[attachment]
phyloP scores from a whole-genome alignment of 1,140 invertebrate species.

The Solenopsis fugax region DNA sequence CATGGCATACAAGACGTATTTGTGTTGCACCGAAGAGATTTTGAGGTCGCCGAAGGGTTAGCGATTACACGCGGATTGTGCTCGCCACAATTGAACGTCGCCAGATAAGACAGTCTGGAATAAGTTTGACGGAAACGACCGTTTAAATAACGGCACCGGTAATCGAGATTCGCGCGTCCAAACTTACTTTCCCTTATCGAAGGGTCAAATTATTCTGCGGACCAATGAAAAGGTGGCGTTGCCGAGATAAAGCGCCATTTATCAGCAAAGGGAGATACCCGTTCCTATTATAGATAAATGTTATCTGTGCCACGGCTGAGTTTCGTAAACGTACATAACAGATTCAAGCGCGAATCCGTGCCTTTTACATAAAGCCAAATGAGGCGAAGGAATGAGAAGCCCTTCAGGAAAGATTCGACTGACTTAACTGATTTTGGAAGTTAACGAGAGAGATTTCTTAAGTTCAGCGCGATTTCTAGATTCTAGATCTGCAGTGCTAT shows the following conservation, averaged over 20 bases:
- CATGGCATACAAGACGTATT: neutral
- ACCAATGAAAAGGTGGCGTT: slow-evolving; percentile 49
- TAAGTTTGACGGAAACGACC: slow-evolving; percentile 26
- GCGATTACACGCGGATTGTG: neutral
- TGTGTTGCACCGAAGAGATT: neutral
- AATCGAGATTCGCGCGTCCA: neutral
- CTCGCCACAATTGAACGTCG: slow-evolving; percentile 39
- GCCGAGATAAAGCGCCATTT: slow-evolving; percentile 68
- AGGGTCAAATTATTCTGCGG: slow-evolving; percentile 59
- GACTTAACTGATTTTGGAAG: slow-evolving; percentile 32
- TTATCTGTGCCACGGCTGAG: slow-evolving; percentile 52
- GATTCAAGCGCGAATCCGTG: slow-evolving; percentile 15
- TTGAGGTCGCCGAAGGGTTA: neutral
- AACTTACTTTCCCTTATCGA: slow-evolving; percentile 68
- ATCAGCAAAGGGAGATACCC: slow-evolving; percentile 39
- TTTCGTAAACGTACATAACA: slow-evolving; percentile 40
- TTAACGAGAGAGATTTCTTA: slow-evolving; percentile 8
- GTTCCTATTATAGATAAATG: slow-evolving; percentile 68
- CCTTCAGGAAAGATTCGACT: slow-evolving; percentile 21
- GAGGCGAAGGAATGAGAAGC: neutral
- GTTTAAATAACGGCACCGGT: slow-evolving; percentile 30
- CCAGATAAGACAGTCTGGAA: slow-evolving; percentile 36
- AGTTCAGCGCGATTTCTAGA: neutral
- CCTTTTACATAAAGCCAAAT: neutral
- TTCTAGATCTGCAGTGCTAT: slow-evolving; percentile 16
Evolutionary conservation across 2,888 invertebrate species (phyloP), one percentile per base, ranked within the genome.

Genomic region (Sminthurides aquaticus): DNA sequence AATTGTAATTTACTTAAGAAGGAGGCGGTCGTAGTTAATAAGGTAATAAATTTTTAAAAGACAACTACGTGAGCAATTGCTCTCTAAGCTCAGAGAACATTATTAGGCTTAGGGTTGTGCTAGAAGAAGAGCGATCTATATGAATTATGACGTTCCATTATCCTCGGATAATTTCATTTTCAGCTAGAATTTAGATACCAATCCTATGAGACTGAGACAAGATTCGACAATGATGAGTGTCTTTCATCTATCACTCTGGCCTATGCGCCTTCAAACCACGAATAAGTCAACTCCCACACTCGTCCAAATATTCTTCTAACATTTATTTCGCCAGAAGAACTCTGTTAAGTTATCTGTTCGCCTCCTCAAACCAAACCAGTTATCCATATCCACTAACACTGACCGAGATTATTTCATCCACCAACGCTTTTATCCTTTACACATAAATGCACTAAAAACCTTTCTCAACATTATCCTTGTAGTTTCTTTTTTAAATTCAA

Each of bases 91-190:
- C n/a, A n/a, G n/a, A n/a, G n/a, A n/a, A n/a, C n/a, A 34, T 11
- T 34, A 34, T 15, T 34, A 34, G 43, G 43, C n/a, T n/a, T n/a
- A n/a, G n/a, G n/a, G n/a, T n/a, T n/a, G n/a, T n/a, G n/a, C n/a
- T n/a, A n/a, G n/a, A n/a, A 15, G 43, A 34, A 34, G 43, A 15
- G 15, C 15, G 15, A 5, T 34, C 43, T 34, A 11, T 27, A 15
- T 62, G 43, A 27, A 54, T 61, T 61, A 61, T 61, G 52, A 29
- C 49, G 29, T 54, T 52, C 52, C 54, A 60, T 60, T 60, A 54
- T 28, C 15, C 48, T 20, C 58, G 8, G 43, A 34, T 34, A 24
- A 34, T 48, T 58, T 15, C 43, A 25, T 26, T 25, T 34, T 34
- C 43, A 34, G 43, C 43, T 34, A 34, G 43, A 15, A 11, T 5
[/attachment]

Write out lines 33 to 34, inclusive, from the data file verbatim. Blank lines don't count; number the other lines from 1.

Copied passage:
- A n/a, G n/a, G n/a, G n/a, T n/a, T n/a, G n/a, T n/a, G n/a, C n/a
- T n/a, A n/a, G n/a, A n/a, A 15, G 43, A 34, A 34, G 43, A 15